Our next lesson is that any people who profess to love freedom permit others room. Room to grow, to change their mind, to mess up, to leave, to come back in. In our story, the women did not reject the men who had done the same to them. They accepted their help, welcomed it. True, they could not haul in the fish alone, and needed the men. But perhaps that is the whole unromantic, utterly useful point: the part, no matter how pure its intention, cannot save the whole. And I think this should not so much make us tentative, as it should anchor us in the reality of our collective vulnerability, in the immediacy of our connection.

So anchored, another truth becomes plain: it is strength, not power, that must be the object of our affection.

Finally, a word about beauty: I have been thinking about beauty so much lately. About folks being robbed of it, folks fading for want of it, folks rushing to embrace only ghosts of it.

There have been periods in my own life when my grief felt more real to me than my hope, moments when my rage, sitting up, threatened to swallow my softness forever. It is here, in these moments, in these fields where older versions of myself come to die, that I am forced again to clarify what exactly it is that I believe. For example, though so much of my energy of late has been in the service of opposing the largest military buildup in recent history, which is now underway in my home Guam, I don’t really believe that I am, that we are, going to stop the U.S. Defense Department from doing what it will. So what is it that I, that we, believe really?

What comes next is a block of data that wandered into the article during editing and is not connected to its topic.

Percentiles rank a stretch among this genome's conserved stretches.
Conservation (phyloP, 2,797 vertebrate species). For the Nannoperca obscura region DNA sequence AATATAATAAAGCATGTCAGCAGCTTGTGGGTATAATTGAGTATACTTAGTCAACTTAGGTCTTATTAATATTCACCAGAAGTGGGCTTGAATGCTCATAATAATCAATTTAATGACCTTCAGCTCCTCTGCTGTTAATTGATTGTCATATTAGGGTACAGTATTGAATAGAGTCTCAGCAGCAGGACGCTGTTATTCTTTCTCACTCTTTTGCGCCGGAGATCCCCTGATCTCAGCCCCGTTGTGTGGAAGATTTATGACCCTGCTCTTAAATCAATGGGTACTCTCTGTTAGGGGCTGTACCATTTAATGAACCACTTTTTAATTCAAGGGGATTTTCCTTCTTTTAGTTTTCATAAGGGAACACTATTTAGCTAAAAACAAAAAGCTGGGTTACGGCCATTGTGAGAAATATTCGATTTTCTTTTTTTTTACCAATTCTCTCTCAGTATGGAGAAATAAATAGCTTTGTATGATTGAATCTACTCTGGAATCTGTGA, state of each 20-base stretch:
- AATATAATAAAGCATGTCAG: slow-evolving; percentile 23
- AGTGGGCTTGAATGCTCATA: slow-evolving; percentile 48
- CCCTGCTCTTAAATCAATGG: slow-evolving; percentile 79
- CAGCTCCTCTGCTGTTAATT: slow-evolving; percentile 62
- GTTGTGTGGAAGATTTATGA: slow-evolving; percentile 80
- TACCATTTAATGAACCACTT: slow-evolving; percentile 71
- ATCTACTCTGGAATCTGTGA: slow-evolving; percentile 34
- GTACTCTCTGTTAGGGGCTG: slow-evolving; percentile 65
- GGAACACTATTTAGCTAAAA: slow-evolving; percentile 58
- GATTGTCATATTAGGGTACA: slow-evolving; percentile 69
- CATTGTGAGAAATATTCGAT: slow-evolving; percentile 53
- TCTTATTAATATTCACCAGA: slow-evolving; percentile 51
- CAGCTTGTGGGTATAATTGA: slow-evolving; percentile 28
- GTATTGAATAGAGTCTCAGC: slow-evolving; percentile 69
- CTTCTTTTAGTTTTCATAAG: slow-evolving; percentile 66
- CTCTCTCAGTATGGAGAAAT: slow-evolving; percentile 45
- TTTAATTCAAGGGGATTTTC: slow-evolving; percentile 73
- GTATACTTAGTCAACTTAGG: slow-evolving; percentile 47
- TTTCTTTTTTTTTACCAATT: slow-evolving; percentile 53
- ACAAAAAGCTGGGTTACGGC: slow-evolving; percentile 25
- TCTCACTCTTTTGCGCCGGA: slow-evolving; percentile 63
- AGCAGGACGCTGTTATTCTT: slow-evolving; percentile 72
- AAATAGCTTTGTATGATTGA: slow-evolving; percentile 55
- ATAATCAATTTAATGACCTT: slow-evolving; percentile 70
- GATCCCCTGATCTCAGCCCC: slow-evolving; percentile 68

In law school, we are taught early on the importance of tight argumentation. We learn to revere the elegance of restraint. We become tailors who sew beautiful clothes of our reason. Somewhere along the way, we pick up a reflex. An intuitive feeling that we should only fight the fights we can win. Lawyer inside the narrowest possible nook.

But this is not our way. As lawyers fashioned in the William S. Richardson School of Law tradition, sharp analytical skills are not the only tools in our toolkit.

In our hands, we hold a precious version, passed carefully to us by our teachers, of what it means to be a lawyer, of how it looks to begin cool from the premise that the law is not neutral, and then thoughtfully, strategically, politically go about using it in the service of justice.

This is what I love most about Richardson. If we paid attention, even to the silences, we leave here knowing that it is not good enough just to go out and fight the fights we can win. Rather, Richardson nurtures in us a respect for possibilities and, when we are ready, gently says to us, even without saying, “go out and fight the fights that need fighting.”

In the relay, something else, something so quiet it can barely be heard, is also transmitted. Let us look at it in the light.